DTCV (L.A.)

DTCV (L.A.)

DTCV (Los Angeles)

Indie Rock

Originally known as Détective and named after a Jean-Luc Godard film, DTCV is fronted by James Greer (writer and ex-Guided By Voices member) on guitar and vocals and Guylaine Vivarat, who also sings lead and plays guitar, bass and keys. The trio released two EPs, followed by a full-length cassette release for Burger Records called However Strange and the imminent double album, Hilarious Heaven, recorded with Dead Meadow’s Steve Kille. Look for it online soon or in stores this January on Xemu Records.

YDIIYD: Luna, Stereolab, Pavement, Velvet Underground. (MB)



PRESS

"The music of the L.A. trio Detective sounds as if it could have come from dusty tapes found in the 4AD archive. (...) “Basket of Masks” trades in coy pop melodies, gritty post-punk guitar riffs and proggy krautrock instrumentals. Their sparse, lo-fi structures don’t sacrifice texture, though; Vivarat and Greer have found the delicate balance between sweet and off-kilter that recall Stereolab and some Morr Music luminaries." -- BUZZBANDS.LA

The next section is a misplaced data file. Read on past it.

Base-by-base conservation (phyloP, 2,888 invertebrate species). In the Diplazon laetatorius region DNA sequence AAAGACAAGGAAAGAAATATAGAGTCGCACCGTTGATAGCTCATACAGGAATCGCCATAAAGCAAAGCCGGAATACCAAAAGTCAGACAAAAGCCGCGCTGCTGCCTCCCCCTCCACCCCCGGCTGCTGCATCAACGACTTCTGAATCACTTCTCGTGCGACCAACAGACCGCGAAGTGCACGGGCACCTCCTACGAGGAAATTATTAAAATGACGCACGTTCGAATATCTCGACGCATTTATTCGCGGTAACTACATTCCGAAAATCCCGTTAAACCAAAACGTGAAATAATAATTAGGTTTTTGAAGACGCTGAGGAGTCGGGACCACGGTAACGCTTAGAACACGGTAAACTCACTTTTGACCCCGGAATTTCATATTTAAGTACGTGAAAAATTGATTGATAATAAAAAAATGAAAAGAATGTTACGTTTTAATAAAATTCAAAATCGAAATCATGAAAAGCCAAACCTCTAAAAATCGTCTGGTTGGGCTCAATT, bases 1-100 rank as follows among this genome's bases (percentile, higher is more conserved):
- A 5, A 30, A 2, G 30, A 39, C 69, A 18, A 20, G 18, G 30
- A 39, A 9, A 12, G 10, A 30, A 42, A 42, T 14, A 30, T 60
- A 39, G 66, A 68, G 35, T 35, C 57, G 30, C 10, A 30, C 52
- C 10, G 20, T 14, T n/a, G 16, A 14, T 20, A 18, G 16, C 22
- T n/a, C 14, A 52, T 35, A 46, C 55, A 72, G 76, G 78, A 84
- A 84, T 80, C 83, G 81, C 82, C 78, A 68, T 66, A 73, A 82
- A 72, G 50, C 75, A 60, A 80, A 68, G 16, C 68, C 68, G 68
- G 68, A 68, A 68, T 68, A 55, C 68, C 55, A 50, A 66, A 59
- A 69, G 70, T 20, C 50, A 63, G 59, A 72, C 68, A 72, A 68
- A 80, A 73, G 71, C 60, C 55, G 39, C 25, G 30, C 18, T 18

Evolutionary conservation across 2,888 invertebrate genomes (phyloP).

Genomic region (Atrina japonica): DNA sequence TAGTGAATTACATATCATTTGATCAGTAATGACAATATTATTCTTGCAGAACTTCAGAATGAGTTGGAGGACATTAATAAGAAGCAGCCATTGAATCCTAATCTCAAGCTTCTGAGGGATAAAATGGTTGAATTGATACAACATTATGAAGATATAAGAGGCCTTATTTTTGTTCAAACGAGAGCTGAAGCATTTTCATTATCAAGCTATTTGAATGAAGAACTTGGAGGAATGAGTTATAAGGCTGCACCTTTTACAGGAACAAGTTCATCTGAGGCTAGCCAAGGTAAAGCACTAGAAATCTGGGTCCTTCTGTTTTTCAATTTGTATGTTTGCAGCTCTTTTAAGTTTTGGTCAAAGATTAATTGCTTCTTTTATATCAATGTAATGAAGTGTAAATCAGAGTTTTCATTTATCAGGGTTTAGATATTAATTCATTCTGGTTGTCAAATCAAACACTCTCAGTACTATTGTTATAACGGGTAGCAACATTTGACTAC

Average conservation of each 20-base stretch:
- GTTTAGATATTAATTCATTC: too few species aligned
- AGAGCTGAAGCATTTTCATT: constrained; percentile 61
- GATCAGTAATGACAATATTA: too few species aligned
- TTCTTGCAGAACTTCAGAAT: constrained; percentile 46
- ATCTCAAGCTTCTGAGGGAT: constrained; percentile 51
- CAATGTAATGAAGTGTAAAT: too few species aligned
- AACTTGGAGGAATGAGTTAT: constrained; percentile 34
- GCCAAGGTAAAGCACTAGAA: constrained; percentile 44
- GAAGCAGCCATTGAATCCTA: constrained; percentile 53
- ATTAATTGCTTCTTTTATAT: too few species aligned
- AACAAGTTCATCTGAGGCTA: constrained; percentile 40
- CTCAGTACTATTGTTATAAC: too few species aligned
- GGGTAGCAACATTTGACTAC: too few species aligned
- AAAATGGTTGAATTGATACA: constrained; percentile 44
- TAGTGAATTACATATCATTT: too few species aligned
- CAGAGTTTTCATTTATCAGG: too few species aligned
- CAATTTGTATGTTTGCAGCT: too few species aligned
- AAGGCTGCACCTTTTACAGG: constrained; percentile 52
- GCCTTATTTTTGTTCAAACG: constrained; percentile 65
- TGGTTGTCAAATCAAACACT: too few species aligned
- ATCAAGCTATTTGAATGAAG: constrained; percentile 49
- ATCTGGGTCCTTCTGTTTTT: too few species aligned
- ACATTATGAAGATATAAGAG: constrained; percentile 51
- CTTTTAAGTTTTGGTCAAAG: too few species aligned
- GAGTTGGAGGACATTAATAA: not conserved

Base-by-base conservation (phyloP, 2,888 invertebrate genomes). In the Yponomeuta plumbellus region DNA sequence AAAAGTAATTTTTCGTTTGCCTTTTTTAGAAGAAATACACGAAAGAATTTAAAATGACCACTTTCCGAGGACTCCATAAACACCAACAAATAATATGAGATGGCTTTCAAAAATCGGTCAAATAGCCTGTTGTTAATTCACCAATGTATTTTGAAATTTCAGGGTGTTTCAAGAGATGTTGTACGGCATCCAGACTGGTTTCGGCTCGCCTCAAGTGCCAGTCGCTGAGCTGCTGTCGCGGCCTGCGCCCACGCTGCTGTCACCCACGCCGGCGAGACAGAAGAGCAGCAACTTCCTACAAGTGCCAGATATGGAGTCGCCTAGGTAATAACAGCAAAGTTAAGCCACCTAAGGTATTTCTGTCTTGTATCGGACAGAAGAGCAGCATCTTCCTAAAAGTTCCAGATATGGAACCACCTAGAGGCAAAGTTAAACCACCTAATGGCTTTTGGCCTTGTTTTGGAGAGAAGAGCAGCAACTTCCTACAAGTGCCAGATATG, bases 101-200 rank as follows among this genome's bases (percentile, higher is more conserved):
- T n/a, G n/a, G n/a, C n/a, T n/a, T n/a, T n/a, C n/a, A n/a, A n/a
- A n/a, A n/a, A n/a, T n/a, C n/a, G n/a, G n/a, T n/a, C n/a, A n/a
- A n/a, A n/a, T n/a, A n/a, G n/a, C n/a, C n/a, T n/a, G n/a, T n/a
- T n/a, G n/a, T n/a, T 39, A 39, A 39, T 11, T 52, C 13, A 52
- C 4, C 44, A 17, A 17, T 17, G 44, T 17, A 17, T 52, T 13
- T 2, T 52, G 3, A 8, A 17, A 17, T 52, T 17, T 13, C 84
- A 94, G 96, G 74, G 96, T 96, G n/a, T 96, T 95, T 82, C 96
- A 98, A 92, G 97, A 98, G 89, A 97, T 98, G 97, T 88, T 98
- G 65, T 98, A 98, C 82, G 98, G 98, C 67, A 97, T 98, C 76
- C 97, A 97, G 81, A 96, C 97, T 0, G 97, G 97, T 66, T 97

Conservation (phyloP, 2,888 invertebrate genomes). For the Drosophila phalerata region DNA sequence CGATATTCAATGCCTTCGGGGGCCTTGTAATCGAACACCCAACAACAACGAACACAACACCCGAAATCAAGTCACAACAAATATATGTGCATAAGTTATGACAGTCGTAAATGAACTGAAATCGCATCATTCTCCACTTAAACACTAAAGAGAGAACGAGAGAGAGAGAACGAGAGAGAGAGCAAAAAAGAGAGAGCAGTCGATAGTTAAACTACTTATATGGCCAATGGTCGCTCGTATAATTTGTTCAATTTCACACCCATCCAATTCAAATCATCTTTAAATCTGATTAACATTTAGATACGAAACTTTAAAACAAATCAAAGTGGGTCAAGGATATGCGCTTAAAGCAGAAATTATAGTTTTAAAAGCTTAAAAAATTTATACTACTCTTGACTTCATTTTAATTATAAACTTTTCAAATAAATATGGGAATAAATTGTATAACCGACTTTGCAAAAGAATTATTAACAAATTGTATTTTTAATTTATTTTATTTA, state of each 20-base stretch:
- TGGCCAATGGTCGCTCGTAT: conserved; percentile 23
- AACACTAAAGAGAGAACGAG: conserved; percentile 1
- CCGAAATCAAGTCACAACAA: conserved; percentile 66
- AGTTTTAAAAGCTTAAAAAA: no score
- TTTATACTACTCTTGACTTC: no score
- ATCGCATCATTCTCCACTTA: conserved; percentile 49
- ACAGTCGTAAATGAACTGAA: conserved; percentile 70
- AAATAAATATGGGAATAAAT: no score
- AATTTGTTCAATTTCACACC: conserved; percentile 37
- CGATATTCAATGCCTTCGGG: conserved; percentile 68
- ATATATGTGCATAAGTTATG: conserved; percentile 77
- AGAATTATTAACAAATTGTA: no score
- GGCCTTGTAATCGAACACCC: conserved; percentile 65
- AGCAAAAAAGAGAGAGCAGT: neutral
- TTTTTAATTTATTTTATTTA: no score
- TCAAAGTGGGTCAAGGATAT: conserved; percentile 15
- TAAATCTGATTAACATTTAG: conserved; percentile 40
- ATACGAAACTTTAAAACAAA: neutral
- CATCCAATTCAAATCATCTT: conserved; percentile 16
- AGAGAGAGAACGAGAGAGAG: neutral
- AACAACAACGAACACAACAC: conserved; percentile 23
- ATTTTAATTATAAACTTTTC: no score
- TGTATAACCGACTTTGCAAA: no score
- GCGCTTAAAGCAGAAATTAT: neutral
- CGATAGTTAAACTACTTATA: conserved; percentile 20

"Basket of masks is absolutely sublime, and while its not an immediate grabber, oh it grows on ya, if you let it. (...) if you like the likes of Galaxie 500 – or anything Dean Warham related you should love this. (...) definitely of my favorite records of 2012.“ -- CAPTAIN'S DEAD 

"“Rhodesian Man” is the lead-off track on Détective‘s second EP, Basket Of Masks, and it’s a great way to kick off a record. Guylaine Vivarat’s sweet, melodious voice carries the song, but there’s definitely help from her bandmates, including ex-Guided By Voices bassist James Greer. “Rhodesian Man,” is a pretty simple pop song that nods toward ’60s girl groups, and it has a simple, vintage video to match." -- MAGNET MAGAZINE

“… A short, sweet and almost perfectly put together dose of listening that embraces a kind of lost meaning of 'indie,' less about neo-campfire singalongs and more about moody raveups and sweet-but-never-cloying contemplations. Soft duets on songs like "Telephonia," matched against a kind of inspiring guitar surge that thankfully doesn't sound like U2 at all but which does sound like a classic Flying Nun number from the 1980s, further seal its appeal.” –- OC WEEKLY